Review: Truly Devious by Maureen Johnson

When you have enough power and money, you can dictate the meanings of words.

I started reading Truly Devious in September of 2018, I took this long finishing it, not because it’s a bad book – it isn’t, but because I decided I wanted to listen to an audio book of it. I do not like audio books much, but i had wanted to give it a try, and I can honestly say after spending 6 months on one audio book, that i probably won’t be listening to more.


The book itself was great, Maureen Johnson did a great job making everything, even the most outlandish things, seem realistic. The setting of Ellingham Academy would have been easy to write off as being unrealistic in every way. The way the school works, its history, and the mysteries, were all things that if written by someone else would not hold the same power.

The setting was something I found amazing – Ellingham Academy is the kind of place you can feel when you read the book. It all seems to come alive, and you can imagine all the paths and tunnels. It’s possible to imagine all the places the characters spoke to each other, and how the school moved in response.

The characters too make the book worthwhile for something other than the mystery. With every one of the main characters put into a box, of just why they came to Ellingham, it’s easy to distinguish them from each other. They’re all bound by this skill or personality, but never so much that they feel stuck, they simply feel realistic, and like prodigious teenagers with a personal interest.

No one was going to discount Stevie Bell, who had gotten into this school on the wings of her interest in the Ellingham case, and who had been a bystander at a death that was now looking more and more suspicious.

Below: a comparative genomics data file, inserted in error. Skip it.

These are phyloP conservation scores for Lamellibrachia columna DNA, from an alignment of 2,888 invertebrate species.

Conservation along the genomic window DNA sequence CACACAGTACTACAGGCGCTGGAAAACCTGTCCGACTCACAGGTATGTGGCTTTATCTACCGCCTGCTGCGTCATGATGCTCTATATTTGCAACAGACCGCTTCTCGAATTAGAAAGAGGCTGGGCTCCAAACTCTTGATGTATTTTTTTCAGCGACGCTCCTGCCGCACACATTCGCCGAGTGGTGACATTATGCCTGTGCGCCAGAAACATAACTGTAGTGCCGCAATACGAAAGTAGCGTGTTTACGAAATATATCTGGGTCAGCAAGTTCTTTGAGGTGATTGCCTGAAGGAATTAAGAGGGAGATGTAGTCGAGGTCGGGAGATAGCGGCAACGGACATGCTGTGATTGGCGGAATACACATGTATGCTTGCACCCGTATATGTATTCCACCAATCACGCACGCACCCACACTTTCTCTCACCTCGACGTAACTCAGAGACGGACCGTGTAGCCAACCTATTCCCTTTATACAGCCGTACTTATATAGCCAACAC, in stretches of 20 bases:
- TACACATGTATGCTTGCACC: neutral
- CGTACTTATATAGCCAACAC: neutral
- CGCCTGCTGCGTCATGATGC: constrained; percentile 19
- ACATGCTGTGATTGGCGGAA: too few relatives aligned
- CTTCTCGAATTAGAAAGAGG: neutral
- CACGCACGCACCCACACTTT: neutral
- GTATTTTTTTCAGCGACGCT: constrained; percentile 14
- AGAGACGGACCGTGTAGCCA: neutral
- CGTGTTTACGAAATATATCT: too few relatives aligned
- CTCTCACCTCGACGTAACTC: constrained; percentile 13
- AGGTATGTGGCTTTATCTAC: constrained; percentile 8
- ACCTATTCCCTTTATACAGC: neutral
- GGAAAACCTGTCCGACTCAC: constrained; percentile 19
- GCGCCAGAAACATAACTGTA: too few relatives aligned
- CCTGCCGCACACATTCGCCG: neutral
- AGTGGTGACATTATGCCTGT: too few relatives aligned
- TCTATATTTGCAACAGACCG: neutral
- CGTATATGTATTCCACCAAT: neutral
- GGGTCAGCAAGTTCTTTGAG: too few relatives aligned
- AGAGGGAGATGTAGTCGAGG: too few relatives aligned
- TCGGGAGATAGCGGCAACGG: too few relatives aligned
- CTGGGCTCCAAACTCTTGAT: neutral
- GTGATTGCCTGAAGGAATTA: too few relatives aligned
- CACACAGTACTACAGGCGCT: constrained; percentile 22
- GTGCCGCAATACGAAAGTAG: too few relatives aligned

The mystery plays the biggest role in the story, Stevie is there to solve the cold case that is the Ellingham kidnappings. It’s what she has spent all her time researching, and it was the reason she was accepted to the school – her knowledge of the kidnappings, and her strange ability to deduce.

The book tells both the story of Stevie’s first stretch of time at Ellingham, as well as the story of the kidnappings. Through old reports and legal documents, we as readers get access to the same material as what Stevie has. And it’s very interesting as a reader to make out all the deductions and find clues at the same time as she does.

The Ellingham mystery isn’t the only focus though. A tragedy strikes Ellingham, and Stevie puts herself at the center of the investigation. She believes the killing is related to the Ellingham case, and she tries desperately to make out any links that might be there, and which might help her in either of the cases.

What you lack in any investigation is time. With every passing hour, evidence slips away. Crime scenes are compromised by people and the elements. Things are moved, altered, smeared, shifted. Organisms rot. Wind blows dust and contaminants. Memories change and fade. As you move away from the event, you move away from the solution.


Truly Devious is a great book, and it’s able to stand alone if you wish so. Johnson does an amazing job describing everything that happens in a way that seems realistic, and her characters fill the molds they have and more. The truly devious mystery is interesting to read about, and I found myself thinking up theories all the way through the book.

Rating:

★★★★☆

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